The blue grenadier, hoki, blue hake, New Zealand whiptail, whiptail or whiptail hake, Macruronus novaezelandiae, is a merluccid hake of the family Merlucciidae found around southern Australia and New Zealand at depths of between 10 and 1,000 m (33 and 3,281 ft). It feeds in midwater on small squids, crustaceans, and fish. Its length is between 60 and 120 cm (24 and 47 in). It is a slender, silvery fish similar in appearance to the gemfish. The meat of the fish is white and almost always sold in filets.(Source: Wikipedia.org)
Hoki is a type of fish in the hake family, found off the coasts of New Zealand and Australia. The fish are known by a number of other names, including blue grenadiers, blue hake, whiptails, whiptail hake, and New Zealand whiting. The fish have dense white flesh that is rich in omega-3 acids, making it a good dietary choice. Studies have also suggested that this type of fish is a reasonably environmentally sustainable choice for consumers who are concerned about fishery management.
The fish tend to live in the middle depths of the water, and they feed on small crustaceans. Larger fish species as well as humans find hoki quite acceptable food, but the fish reproduce in large numbers, so the population stays relatively stable. They also mature very rapidly, growing to a size of up to 47 inches (120 centimeters). These factors were considered when the hoki fishery was evaluated for sustainability, along with other issues like fishing techniques and accepted practices on fishing boats.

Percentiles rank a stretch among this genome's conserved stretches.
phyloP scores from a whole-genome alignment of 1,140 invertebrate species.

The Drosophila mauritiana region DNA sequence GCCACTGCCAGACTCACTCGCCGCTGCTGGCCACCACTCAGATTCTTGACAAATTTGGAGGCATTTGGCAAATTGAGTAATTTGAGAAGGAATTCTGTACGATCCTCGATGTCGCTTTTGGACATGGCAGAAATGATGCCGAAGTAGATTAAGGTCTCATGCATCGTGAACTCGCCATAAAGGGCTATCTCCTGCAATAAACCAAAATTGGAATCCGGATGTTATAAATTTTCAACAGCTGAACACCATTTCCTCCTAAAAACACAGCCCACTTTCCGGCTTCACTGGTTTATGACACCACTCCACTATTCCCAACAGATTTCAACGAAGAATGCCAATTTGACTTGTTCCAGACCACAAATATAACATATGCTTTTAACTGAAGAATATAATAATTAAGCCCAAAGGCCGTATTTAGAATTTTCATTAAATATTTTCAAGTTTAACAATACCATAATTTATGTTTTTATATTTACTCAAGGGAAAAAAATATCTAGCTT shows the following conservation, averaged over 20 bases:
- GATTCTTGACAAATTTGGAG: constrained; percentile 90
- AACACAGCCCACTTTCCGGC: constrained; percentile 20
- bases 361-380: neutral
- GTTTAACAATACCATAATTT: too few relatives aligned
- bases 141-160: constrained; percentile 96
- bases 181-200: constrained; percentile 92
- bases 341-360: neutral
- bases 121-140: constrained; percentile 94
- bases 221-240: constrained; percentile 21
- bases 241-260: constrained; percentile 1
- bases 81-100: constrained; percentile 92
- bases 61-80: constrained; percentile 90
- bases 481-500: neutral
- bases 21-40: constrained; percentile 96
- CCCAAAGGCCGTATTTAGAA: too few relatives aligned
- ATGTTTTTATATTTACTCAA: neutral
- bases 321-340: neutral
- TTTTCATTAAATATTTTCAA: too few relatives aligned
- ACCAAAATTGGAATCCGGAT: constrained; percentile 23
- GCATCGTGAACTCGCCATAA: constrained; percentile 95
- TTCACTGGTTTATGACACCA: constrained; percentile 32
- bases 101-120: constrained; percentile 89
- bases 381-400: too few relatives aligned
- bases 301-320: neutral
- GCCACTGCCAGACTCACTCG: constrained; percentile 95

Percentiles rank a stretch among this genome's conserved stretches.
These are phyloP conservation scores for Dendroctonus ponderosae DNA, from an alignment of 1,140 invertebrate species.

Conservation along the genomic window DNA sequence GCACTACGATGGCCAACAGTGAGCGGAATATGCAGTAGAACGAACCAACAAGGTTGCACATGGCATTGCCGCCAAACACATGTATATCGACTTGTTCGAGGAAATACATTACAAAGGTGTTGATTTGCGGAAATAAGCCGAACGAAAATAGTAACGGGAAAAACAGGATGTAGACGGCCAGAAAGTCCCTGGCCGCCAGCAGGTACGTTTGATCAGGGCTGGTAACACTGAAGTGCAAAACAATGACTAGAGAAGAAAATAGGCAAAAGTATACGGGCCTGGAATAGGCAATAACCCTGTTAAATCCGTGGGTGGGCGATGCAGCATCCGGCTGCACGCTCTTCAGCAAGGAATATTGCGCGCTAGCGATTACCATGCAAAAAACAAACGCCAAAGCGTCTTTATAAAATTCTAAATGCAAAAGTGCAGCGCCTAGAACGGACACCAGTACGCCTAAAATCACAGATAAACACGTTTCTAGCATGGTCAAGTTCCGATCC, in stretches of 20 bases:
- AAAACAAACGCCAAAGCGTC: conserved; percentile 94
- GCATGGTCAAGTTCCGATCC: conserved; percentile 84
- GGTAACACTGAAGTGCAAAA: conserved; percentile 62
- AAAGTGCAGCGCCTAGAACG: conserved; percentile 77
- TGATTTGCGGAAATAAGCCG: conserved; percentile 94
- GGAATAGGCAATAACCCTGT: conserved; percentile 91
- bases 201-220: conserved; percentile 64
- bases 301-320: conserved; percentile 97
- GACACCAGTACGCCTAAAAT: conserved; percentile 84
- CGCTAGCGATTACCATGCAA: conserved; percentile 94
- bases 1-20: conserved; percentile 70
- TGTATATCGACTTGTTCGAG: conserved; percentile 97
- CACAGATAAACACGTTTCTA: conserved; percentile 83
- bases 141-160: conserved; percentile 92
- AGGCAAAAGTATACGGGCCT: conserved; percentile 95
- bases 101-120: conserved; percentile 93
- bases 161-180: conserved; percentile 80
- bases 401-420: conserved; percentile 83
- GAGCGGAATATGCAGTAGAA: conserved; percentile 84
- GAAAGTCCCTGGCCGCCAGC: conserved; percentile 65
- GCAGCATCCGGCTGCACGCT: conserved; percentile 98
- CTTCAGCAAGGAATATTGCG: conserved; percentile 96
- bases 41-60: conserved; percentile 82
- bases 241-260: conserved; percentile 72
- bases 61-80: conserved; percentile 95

Hoki has a firm succulent fillet with delicate white flesh that is suitable for most cooking methods. Hoki is found in the depths of New Zealand and is a great source of protein with low saturated fat.
Nutrition information per 100g
• Protein 15.2g
• Fat 1.2g
• Calories 72cal